Recommended by David Hansen

  • To the Orchard
    3 May. 2018
    I am charmed by this story, focuses on the relationship between parents and adult children, and the ghosts of things unspoken. Or not yet spoken. The intense relationship between parents and children, the importance of mentors and lovers, and lovers who are mentors. A must-read.
  • Trust
    2 May. 2018
    Like one of those caper films in which an ordinary, seemingly blameless white guy gets sucked into a world of crime and intrigue, only to emerge by the final reel safe and sound, a bit wiser but confident in his place of privilege, Schulman's script is a seriously dark comedy in which our protagonist is hardly blameless, and his successful passage through the underworld unearned and undeserved. We are all aware that the drug war unfairly punishes people of color, and this is a damning, hilarious, and fast-paced illustration.
  • The Paper Dreams of Harry Chin
    1 May. 2018
    Mysterious and magical, this is fabulous tale is at once universal and uniquely American, about how we cope with the ghosts, those literal and imagined, from the counties we left behind. A delightful and haunting read.
  • Fairfield
    30 Apr. 2018
    Coble has an incomparable way of taking difficult contemporary issues to outrageously hilarious extremes, and "Fairfield" is a classic example of this. He explodes modern conversations about race, while still presenting engaging and (with one obvious exception) sympathetic, well-meaning, occasionally delusional characters who truly want to do the right thing, even if they only help make everything spin more wildly out of control. As one of the parents whose children attend Fairfield might say, Eric Coble knows how to "use his words!"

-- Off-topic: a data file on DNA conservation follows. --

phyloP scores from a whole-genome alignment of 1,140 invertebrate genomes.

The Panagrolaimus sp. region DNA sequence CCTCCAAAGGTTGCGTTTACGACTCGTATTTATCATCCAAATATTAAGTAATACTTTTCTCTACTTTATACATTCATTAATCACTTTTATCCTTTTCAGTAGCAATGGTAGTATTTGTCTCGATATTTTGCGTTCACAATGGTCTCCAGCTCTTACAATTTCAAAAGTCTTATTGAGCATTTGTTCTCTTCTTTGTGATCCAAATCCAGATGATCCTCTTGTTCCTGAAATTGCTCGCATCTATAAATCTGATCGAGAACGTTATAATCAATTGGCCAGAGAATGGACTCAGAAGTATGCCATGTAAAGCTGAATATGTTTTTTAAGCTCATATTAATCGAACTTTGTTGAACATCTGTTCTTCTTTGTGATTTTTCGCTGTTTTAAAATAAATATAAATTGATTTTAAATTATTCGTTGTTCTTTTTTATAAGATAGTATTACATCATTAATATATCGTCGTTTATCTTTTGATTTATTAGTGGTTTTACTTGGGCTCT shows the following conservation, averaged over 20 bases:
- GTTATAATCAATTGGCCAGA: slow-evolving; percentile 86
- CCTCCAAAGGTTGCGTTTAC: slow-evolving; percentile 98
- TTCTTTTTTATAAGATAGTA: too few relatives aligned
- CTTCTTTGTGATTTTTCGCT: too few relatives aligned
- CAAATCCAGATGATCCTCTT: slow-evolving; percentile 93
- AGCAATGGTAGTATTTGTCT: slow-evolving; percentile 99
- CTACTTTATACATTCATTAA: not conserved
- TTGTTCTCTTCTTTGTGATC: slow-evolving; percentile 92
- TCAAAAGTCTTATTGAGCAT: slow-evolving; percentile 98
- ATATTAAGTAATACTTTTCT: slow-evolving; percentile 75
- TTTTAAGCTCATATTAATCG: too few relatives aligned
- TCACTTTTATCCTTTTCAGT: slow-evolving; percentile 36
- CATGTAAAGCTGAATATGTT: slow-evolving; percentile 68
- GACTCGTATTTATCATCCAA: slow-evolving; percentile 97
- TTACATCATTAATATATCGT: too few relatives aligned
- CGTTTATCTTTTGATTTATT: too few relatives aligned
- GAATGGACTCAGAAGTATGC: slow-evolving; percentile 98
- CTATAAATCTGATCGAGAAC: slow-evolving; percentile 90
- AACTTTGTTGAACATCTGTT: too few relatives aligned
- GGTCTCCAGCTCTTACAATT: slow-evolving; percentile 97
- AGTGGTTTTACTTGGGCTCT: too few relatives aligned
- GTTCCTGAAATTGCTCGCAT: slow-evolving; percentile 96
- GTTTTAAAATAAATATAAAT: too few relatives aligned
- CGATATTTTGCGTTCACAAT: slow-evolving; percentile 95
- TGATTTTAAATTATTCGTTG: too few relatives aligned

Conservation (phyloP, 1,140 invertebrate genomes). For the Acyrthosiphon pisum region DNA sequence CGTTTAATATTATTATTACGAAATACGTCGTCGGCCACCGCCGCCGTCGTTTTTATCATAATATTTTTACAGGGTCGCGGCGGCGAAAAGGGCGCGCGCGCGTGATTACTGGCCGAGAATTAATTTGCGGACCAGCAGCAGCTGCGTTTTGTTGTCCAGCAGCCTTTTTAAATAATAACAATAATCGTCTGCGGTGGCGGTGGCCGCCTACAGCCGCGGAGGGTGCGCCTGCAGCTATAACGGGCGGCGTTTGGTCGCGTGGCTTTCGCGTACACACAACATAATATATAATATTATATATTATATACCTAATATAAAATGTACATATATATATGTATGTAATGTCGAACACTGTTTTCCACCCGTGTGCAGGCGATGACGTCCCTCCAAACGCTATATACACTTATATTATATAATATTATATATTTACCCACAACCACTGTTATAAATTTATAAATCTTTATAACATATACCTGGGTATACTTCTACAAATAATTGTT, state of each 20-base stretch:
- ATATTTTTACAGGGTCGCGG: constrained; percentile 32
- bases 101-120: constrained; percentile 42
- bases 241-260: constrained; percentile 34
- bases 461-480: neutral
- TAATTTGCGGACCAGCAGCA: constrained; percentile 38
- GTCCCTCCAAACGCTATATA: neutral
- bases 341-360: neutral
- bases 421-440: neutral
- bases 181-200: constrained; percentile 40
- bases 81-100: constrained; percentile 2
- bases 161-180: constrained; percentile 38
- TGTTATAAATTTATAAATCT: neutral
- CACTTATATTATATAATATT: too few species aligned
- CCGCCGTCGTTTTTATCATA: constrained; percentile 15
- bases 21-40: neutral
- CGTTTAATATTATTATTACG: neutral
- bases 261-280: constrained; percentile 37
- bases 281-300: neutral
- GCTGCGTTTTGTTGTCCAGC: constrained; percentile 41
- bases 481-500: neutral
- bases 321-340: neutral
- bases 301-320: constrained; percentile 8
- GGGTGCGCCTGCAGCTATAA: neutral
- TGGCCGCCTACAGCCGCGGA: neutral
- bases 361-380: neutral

• BIG NOSE
    29 Apr. 2018
    They used to say that in America you could be anything you want, but what do you want do be? Our ideas of beauty and sex are so troubled and messed up, we spend time and money harming ourselves to please others instead of accepting who we truly are.

    Osei-Kuffour’s script is close to the heart, but the playwright also has such skill with awkward conversations, misunderstandings and malaprops, physical timing and magical absurdity that I kept laughing out loud. This play is hilarious, poignant, and sweet. A must-read!
  • Living Creatures
    28 Apr. 2018
    Wellman has composed a chilling fable about the helplessness of parenthood. Having a child means that every day, every moment, is an opportunity for them to die. Part ghost story, part aching lament, the playwright taps into the primal fear of child loss, creating a contemporary mythology, not to explain the afterlife, but rather what happens to the living when someone they have put their heart into is gone. It is a creepy, painful, glorious work of love.
  • Barceló On The Rocks
    27 Apr. 2018
    Rodriguez's tale is a memory play of the Dominican Republic, centering on one man who has betrayed as much as he has been betrayed. Caught between nations, abandoning his home and not yet embracing America, he burdens his sons with his shame, disappointment, and sadness. This script is rich and layered, a tension of regret and fear from the old country haunting the otherwise everyday setting of an apartment in Washington Heights. The final moments, of honesty, confession and acceptance, are a welcome release and promise hope for the future. Highly recommended!
  • Provenance
    26 Apr. 2018
    Two women at cross-purposes meet in a library, and the reluctant search for a rare book is on. Wilder's crackling dialogue is positively Beckettian, expressing frustration and futility with knowing wit and absurdity. This is a magical tale about the things we keep, the tasks left undone, and the fear of making connection with those best-suited to take the journey with us. An outstanding four-person piece and highly recommended!
  • The Fear Out There
    25 Apr. 2018
    Van Der Horn-Gibson's play delves into complicated issues which trouble children and which they may not entirely understand, issues of bullying, or the illness or death of a parent. The playwright tells this story, however, with playfulness, color and humor, seeing the world through the eyes of a six year-old girl as she explores her backyard with a troupe of unique and diverse imaginary animal friends. The best children's plays are those which are smart and open-hearted, appealing to an audience of all ages, and this is one of those.
  • The Return of the Shrew
    24 Apr. 2018
    Poole has crafted a light and frisky vaudeville, exploring the unseen aftereffects of Katherina's notorious closing speech Utilizing slapstick, groan-worthy puns and absurdly authentic plot devices, he conveys a much more realistic and satisfying approach to love and relationships than is found in Shakespeare's original. A swift and silly sequel -- Huzzah!

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